Shawn Colvin

Record review

Texas Platters

Shawn Colvin

These Four Walls (Nonesuch)

Five years between albums is not unusual for Shawn Colvin. Yet while These Four Walls finds her on a new, good-match label, nothing much else has changed. Austin's premier pop diva teams up once again with longtime collaborator John Leventhal (Mr. Rosanne Cash), and besides producing, he's a virtual one-man band, playing bass, Dobro, guitar, mandolin, percussion, pedal steel, keyboards, and being co-writer on 10 of the album's 13 tracks. Reflecting her past work, Colvin skirts obvious meanings, but the bulk of These Four Walls seems to ruminate on middle age, which matches up with the local singer-songwriter having turned 50 earlier this year. The album's first five tracks are terrific, opener "Fill Me Up" an inordinately sunny bit of passive-aggressiveness. The gently lilting title track submits to living day by day, while the strident "Tuff Kid" flirts with country rock. The appropriately dreamlike "Summer Dress" and scintillating "Cinnamon Road," with vocal appearances by Austin's other contemporary folk queen, Patty Griffin, as well as Marc Cohn, are even better. Sadly, the disc then wades into self-consciousness with cookie-cutter tunes like "I'm Gone," "So Good to See You," and a pair of covers, Paul Westerberg's "Even Here We Are" and the Bee Gees' "Words," which seem more like filler than an attempt to break down barriers.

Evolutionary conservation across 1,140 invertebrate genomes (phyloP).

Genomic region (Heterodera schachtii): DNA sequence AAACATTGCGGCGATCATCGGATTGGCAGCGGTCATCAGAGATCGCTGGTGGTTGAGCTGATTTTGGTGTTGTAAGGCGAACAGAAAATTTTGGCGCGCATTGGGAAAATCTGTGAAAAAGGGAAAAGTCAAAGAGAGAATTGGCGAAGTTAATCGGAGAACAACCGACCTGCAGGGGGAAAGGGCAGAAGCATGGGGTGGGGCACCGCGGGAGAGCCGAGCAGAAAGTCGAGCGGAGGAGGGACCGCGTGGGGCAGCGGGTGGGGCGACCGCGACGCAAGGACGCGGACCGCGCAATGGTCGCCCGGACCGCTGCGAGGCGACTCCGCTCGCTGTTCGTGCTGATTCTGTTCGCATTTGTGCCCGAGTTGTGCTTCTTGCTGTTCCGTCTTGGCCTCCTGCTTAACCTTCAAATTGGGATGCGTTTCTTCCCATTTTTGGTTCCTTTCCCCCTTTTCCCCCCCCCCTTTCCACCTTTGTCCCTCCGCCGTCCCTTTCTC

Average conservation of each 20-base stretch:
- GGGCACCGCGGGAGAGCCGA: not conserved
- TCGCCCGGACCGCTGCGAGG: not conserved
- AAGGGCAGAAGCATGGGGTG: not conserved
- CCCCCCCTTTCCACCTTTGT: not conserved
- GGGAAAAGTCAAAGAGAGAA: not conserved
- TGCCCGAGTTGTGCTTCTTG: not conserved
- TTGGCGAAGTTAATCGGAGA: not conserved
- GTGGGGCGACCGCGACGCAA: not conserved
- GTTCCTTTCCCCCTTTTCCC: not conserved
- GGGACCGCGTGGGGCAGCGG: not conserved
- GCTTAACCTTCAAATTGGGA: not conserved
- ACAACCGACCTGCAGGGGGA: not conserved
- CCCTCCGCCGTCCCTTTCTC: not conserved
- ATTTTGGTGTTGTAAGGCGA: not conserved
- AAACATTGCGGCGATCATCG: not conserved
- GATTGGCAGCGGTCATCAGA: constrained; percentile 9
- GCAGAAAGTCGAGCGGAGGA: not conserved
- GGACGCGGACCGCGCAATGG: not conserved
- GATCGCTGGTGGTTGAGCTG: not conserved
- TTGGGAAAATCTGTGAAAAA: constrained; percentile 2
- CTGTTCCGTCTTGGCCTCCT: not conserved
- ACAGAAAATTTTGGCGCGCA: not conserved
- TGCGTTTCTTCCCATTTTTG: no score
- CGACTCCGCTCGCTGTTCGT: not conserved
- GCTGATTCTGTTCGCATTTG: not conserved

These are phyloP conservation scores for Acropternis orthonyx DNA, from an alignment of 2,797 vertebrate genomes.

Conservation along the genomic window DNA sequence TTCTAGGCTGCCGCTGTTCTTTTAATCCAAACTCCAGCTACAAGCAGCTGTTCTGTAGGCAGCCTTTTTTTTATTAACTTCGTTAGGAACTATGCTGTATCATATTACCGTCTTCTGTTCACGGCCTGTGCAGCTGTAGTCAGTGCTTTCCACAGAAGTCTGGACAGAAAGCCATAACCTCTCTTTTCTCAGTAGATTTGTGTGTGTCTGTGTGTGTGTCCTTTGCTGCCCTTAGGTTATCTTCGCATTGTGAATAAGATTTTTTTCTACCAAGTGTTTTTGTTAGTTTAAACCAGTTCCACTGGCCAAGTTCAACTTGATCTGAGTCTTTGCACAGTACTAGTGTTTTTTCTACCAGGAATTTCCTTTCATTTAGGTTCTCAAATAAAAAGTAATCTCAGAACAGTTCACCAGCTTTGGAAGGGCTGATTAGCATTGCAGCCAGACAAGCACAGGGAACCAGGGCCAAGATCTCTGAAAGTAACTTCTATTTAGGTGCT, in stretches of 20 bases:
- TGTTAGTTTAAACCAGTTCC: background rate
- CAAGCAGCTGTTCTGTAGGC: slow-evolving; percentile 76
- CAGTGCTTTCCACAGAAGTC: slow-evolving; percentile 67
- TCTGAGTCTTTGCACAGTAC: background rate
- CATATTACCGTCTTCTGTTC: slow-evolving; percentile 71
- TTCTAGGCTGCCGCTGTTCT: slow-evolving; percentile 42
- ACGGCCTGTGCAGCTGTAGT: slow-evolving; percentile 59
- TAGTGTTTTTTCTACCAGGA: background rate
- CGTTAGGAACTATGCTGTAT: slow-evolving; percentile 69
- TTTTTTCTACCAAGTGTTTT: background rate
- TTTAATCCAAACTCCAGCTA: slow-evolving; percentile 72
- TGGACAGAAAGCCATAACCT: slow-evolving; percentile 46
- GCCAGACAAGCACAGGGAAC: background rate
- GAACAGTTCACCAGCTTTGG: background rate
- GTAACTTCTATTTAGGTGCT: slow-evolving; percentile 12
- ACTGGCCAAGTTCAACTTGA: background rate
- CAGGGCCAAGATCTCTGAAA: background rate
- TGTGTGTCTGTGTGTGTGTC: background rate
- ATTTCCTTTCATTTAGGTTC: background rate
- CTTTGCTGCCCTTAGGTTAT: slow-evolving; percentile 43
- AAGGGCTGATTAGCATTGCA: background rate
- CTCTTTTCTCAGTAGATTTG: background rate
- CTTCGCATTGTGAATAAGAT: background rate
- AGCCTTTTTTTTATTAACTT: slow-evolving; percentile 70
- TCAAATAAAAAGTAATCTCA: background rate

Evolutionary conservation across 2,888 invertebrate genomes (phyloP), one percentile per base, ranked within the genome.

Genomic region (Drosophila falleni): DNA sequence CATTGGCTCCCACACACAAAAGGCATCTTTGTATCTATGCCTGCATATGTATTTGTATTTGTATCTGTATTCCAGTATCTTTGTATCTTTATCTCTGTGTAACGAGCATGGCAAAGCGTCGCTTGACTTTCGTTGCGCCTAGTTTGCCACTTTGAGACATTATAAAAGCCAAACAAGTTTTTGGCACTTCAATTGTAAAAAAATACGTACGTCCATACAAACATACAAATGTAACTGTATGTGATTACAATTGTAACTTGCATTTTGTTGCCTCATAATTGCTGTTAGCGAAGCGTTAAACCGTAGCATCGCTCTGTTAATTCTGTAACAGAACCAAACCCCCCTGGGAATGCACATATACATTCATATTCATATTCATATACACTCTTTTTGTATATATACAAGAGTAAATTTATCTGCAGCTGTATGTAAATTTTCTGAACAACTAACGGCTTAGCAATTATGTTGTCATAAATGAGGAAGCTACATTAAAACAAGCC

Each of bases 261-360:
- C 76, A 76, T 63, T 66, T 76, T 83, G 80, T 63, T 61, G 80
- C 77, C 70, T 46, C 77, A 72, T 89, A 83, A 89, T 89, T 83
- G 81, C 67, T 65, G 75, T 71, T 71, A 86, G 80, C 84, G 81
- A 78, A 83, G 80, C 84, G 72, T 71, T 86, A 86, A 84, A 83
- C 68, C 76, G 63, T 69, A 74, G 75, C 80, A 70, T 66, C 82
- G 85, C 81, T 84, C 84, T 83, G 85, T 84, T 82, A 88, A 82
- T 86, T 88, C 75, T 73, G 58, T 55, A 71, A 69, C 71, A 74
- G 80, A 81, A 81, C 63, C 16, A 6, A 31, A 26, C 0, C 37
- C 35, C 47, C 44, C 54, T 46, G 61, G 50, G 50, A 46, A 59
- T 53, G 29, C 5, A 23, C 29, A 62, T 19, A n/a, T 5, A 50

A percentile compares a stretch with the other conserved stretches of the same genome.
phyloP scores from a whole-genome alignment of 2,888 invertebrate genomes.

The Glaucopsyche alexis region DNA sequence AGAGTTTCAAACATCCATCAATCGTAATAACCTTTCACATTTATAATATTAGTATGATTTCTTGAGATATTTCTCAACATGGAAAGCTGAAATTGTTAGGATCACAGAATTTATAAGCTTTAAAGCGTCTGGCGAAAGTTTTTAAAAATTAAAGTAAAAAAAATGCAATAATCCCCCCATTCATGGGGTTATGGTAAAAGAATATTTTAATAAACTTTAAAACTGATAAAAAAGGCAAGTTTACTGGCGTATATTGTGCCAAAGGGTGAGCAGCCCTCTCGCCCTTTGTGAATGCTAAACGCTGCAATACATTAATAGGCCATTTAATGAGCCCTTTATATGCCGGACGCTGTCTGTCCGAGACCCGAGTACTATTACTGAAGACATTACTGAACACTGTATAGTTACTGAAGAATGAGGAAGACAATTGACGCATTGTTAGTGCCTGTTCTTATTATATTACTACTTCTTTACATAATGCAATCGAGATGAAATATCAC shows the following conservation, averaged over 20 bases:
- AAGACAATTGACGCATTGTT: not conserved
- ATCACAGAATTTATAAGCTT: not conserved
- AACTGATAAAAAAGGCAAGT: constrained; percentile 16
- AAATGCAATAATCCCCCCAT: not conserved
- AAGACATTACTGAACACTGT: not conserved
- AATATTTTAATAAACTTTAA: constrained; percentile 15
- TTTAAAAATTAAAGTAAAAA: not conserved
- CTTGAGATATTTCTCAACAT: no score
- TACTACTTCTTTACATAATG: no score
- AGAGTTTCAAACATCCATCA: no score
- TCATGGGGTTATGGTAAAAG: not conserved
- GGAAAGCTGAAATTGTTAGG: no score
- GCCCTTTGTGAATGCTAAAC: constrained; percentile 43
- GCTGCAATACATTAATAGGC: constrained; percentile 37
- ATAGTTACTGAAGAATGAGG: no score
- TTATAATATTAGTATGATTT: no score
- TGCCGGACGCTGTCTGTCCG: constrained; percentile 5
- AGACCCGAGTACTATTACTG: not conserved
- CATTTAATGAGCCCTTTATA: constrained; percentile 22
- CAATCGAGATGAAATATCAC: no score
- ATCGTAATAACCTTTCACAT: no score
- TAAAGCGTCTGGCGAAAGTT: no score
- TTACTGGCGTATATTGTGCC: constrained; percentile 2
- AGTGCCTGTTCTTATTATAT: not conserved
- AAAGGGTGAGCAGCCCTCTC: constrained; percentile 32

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Shawn Colvin

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